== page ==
What are some of your favorite books? Who are some of your favorite authors?
Responses from subscribers
Clair: Thank you for keeping me on your mailing list! I enjoy your newsletter and I especially enjoyed seeing some of your favorite authors, so thought I would share a few of mine with you, since we seem to have considerable overlap in our reading menu. I suspect you are probably familiar with many I am listing.
I will start with some local or regional authors: Donis Casey's Oklahoma Territory mysteries are great (she is a local retired librarian I met at an author event at the Tempe library). I also am fond of Jon Talton (reporter who used to live here and writes mysteries set in Phoenix), Sinclair Browning (AZ ranch mysteries), Tricia Fields (Tucson mysteries), retired reporter Betty Webb's local PI series and her zoo series, and, of course, J A Jance (3 series, 2 set in AZ). I like the Ellah Clah SW Native American police procedurals of the David and Aimee Thurlo as well as Tony Hillerman's and his daughter's.
I love the self-deprecating humor of David Rosenfelt's dog mysteries. I like the characters and setting (Venice) of Donna Leon's police procedurals but not the corruption she acknowledges.I like the characters in the Minnesota police/high tech mysteries of PJ Tracy. Years ago I read Nicolas Freling's wonderful European mysteries but can't find them to reread in any of my local libraries. I am fond of the odd characters in Adler-Olson's Scandinavian series.
Just for fun: I haven't read it since I was in high school, but I really loved reading a novel about the American Revolution from the perspective of a Tory (Oliver Wiswell by Kenneth Roberts).
For the nonfiction/professional part of my life, I am a big fan of Oliver Sacks; I am currently fascinated by the new approach to teaching math (Jo Boaler What's Math Got to Do With It) (hey, which of those 2 letter words should be in caps?) - also see YouCubed online.
Personal update: I am pretending I am retired but am working toward writing a new book, one for teens who don't read at grade level (what librarians call high/low) about how you can figure out what is true (fake news, misleading advertising, etc). I have been volunteering with Arizonans for Children as a group home tutor for almost a year and a half now, but I would like to reach more struggling middle school students since our school system is so incredibly underfunded and teachers need all the help they can get.
Mary: Thanks for a great newsletter! Loved reading about your book reading, of course. So many authors I can refer to for this winter's reading time- wonderful :)(I thought your description of Rain of Gold quite elegant - will have to search out that book.) You asked your readers "what have you been reading"- Currently I'm reading a book by Chuck Klosterman (first thing of his that I have read) called "But What If We're Wrong? Thinking About the Present As If It Were the Past" Quite a different look at our assumed knowledge. He points out how all through history, humanity has been quite sure that whatever knowledge they had at hand has to be true. And then over time, generally it is learned that it wasn't so true, after all. I'm not too far into the book but am finding it an exceptional view of what could be. Definitely a different perspective. And that is something I appreciate- different perspectives :)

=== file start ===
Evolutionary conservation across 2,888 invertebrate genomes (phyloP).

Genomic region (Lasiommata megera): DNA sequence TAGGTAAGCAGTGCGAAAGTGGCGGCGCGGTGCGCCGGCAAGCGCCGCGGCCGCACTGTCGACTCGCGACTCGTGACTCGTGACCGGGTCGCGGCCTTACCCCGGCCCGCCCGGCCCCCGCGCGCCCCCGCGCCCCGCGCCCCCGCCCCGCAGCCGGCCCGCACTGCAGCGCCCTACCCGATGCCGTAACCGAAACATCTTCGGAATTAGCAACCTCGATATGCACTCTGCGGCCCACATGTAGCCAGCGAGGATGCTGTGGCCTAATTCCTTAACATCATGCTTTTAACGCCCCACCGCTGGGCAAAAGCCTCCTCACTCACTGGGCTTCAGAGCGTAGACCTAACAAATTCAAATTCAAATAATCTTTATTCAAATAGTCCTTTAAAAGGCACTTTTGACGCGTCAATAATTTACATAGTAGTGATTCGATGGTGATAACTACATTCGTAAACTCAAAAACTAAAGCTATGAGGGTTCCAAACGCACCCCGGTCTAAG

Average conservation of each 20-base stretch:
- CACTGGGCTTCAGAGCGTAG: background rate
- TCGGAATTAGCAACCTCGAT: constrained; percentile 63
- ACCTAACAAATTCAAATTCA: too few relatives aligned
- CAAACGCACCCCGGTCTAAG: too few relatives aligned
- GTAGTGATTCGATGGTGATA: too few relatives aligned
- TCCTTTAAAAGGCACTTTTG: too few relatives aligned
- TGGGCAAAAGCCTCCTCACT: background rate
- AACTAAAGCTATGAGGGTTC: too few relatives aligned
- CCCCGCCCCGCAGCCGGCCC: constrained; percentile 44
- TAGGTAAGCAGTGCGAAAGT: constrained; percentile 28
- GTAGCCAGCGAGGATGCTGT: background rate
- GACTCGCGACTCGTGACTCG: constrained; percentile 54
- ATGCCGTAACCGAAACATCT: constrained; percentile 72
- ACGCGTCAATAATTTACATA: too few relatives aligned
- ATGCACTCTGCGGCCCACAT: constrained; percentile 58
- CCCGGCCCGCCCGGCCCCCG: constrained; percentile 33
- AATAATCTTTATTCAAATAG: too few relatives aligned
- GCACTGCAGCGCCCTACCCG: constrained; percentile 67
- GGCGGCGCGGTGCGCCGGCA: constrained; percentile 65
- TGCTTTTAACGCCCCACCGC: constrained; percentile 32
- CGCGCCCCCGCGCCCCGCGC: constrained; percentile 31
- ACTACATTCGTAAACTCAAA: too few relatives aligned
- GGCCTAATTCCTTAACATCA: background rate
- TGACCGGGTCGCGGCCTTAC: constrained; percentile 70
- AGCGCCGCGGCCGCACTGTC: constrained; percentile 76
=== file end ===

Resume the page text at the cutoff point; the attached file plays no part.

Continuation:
Another book I have a hold on at the library is "Wild Things -The Joy of Reading Children's Literature as an Adult" by Bruce Handy. Quite a number of holds on it so am hoping it is a great read! And your many useful links are always treasured.
Jan: Darlin Sis. Always love your communication expressway. And your sound opinions about this and that. This time literature and your favorites which I loved. I don't think I have found that great amazing author that captures me, except sometimes John Grisham when he's got a good one going. Camino Island is one. But right now I am also reading "LARA" By Anna Pasternak, granddaughter of the famed author of Dr. Zhivago. You know if I think it's worth your time. Love you muchly dear Sis! PS. Did you ever read the book, Fortune is a Woman? If not, I recommend it.
Hal: I just finished editing my new book, scheduled for Nov-Dec release: HEALTHCAREPRENEURS . . . 2020 Survival Handbook for Practice Growth & Development Now! For healthcare providers of every type and specialization, this is a hand-held fast-paced walk through successful business world strategical and tactical applications. (Prompted by ongoing healthcare-tangle news of hundreds of medical practices closing and skilled doctors literally walking away and changing careers . . . heart transplant surgeon to horse-trainer, e.g., because of insurance and government over-regulation stress).
I just started teaching again — a series of practical application workshops for business owners/ managers/ entrepreneurs at Tennessee Tech University. Yes, I'm still working on the sequel to my first novel, HIGH TIDE and on the 5-camera video editing (for PBS-TV) of the stage musical FEARLESS! for which I edited the book, and served as producer of last summer's successful eight-performance premiere. I continue to coach and consult small businesses and individuals in person and by phone and email.
Grammar Tip -
Punctuation at the end of a sentence where quotation marks are involved. According to Gregg Reference Manual, periods and commas always go inside the closing quotation mark. This is the preferred American style.
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